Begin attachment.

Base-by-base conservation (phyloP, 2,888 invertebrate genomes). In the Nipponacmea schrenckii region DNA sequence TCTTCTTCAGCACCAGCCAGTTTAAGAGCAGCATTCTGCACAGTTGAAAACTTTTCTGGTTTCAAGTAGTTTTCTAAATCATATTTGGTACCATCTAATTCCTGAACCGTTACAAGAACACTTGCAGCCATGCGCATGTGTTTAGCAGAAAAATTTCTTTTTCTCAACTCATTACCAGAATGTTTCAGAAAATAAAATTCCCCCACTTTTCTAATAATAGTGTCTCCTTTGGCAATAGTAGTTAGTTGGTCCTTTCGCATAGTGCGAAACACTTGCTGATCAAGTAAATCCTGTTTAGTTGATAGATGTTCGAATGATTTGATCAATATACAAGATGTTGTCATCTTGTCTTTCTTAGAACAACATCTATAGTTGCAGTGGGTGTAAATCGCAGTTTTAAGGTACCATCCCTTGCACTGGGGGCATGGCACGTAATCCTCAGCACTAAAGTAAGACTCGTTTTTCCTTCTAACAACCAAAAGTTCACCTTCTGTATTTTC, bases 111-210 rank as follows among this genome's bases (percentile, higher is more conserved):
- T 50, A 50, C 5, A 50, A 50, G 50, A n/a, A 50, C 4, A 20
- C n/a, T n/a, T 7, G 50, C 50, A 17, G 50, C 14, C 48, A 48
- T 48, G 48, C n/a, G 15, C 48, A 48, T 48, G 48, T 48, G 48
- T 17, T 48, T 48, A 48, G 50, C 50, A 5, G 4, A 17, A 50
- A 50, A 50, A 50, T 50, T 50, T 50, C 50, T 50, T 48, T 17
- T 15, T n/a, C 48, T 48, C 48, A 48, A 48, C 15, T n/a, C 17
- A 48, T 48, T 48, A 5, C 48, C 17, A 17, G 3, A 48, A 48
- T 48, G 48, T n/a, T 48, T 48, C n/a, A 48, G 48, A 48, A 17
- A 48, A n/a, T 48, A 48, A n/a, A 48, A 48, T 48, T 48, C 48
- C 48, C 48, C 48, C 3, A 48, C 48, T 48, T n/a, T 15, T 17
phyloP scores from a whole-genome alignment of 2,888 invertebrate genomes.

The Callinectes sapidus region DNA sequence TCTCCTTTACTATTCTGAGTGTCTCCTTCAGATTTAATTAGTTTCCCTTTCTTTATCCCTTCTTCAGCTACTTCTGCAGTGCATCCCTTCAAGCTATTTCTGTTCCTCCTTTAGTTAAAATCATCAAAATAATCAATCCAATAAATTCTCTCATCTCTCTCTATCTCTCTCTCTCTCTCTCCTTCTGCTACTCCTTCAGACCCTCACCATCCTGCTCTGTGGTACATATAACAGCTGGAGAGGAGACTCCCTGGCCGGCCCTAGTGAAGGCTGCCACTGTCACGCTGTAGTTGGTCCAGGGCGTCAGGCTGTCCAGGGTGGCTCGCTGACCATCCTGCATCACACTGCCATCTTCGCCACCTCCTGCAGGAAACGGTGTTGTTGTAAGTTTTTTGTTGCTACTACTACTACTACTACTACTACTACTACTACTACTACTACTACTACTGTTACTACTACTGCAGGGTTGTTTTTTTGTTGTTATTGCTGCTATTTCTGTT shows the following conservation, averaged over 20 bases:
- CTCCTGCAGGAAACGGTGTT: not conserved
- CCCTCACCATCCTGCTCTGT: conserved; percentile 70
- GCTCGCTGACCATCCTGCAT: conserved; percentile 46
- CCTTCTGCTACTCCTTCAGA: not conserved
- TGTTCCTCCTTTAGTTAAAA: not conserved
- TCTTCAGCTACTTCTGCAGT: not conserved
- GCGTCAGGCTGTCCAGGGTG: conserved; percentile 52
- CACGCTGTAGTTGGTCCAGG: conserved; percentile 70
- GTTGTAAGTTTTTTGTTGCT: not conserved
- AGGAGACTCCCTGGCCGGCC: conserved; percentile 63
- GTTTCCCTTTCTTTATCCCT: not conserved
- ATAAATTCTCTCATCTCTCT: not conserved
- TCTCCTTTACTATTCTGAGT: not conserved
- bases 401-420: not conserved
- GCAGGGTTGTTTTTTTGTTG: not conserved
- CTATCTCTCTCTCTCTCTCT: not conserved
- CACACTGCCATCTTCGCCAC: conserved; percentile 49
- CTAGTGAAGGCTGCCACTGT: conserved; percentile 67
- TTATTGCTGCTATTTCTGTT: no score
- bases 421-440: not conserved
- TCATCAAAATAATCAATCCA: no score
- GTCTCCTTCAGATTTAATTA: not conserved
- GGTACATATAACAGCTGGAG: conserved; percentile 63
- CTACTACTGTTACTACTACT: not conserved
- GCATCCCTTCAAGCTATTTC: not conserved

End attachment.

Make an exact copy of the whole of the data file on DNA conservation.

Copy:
Base-by-base conservation (phyloP, 2,888 invertebrate genomes). In the Nipponacmea schrenckii region DNA sequence TCTTCTTCAGCACCAGCCAGTTTAAGAGCAGCATTCTGCACAGTTGAAAACTTTTCTGGTTTCAAGTAGTTTTCTAAATCATATTTGGTACCATCTAATTCCTGAACCGTTACAAGAACACTTGCAGCCATGCGCATGTGTTTAGCAGAAAAATTTCTTTTTCTCAACTCATTACCAGAATGTTTCAGAAAATAAAATTCCCCCACTTTTCTAATAATAGTGTCTCCTTTGGCAATAGTAGTTAGTTGGTCCTTTCGCATAGTGCGAAACACTTGCTGATCAAGTAAATCCTGTTTAGTTGATAGATGTTCGAATGATTTGATCAATATACAAGATGTTGTCATCTTGTCTTTCTTAGAACAACATCTATAGTTGCAGTGGGTGTAAATCGCAGTTTTAAGGTACCATCCCTTGCACTGGGGGCATGGCACGTAATCCTCAGCACTAAAGTAAGACTCGTTTTTCCTTCTAACAACCAAAAGTTCACCTTCTGTATTTTC, bases 111-210 rank as follows among this genome's bases (percentile, higher is more conserved):
- T 50, A 50, C 5, A 50, A 50, G 50, A n/a, A 50, C 4, A 20
- C n/a, T n/a, T 7, G 50, C 50, A 17, G 50, C 14, C 48, A 48
- T 48, G 48, C n/a, G 15, C 48, A 48, T 48, G 48, T 48, G 48
- T 17, T 48, T 48, A 48, G 50, C 50, A 5, G 4, A 17, A 50
- A 50, A 50, A 50, T 50, T 50, T 50, C 50, T 50, T 48, T 17
- T 15, T n/a, C 48, T 48, C 48, A 48, A 48, C 15, T n/a, C 17
- A 48, T 48, T 48, A 5, C 48, C 17, A 17, G 3, A 48, A 48
- T 48, G 48, T n/a, T 48, T 48, C n/a, A 48, G 48, A 48, A 17
- A 48, A n/a, T 48, A 48, A n/a, A 48, A 48, T 48, T 48, C 48
- C 48, C 48, C 48, C 3, A 48, C 48, T 48, T n/a, T 15, T 17
phyloP scores from a whole-genome alignment of 2,888 invertebrate genomes.

The Callinectes sapidus region DNA sequence TCTCCTTTACTATTCTGAGTGTCTCCTTCAGATTTAATTAGTTTCCCTTTCTTTATCCCTTCTTCAGCTACTTCTGCAGTGCATCCCTTCAAGCTATTTCTGTTCCTCCTTTAGTTAAAATCATCAAAATAATCAATCCAATAAATTCTCTCATCTCTCTCTATCTCTCTCTCTCTCTCTCCTTCTGCTACTCCTTCAGACCCTCACCATCCTGCTCTGTGGTACATATAACAGCTGGAGAGGAGACTCCCTGGCCGGCCCTAGTGAAGGCTGCCACTGTCACGCTGTAGTTGGTCCAGGGCGTCAGGCTGTCCAGGGTGGCTCGCTGACCATCCTGCATCACACTGCCATCTTCGCCACCTCCTGCAGGAAACGGTGTTGTTGTAAGTTTTTTGTTGCTACTACTACTACTACTACTACTACTACTACTACTACTACTACTACTACTGTTACTACTACTGCAGGGTTGTTTTTTTGTTGTTATTGCTGCTATTTCTGTT shows the following conservation, averaged over 20 bases:
- CTCCTGCAGGAAACGGTGTT: not conserved
- CCCTCACCATCCTGCTCTGT: conserved; percentile 70
- GCTCGCTGACCATCCTGCAT: conserved; percentile 46
- CCTTCTGCTACTCCTTCAGA: not conserved
- TGTTCCTCCTTTAGTTAAAA: not conserved
- TCTTCAGCTACTTCTGCAGT: not conserved
- GCGTCAGGCTGTCCAGGGTG: conserved; percentile 52
- CACGCTGTAGTTGGTCCAGG: conserved; percentile 70
- GTTGTAAGTTTTTTGTTGCT: not conserved
- AGGAGACTCCCTGGCCGGCC: conserved; percentile 63
- GTTTCCCTTTCTTTATCCCT: not conserved
- ATAAATTCTCTCATCTCTCT: not conserved
- TCTCCTTTACTATTCTGAGT: not conserved
- bases 401-420: not conserved
- GCAGGGTTGTTTTTTTGTTG: not conserved
- CTATCTCTCTCTCTCTCTCT: not conserved
- CACACTGCCATCTTCGCCAC: conserved; percentile 49
- CTAGTGAAGGCTGCCACTGT: conserved; percentile 67
- TTATTGCTGCTATTTCTGTT: no score
- bases 421-440: not conserved
- TCATCAAAATAATCAATCCA: no score
- GTCTCCTTCAGATTTAATTA: not conserved
- GGTACATATAACAGCTGGAG: conserved; percentile 63
- CTACTACTGTTACTACTACT: not conserved
- GCATCCCTTCAAGCTATTTC: not conserved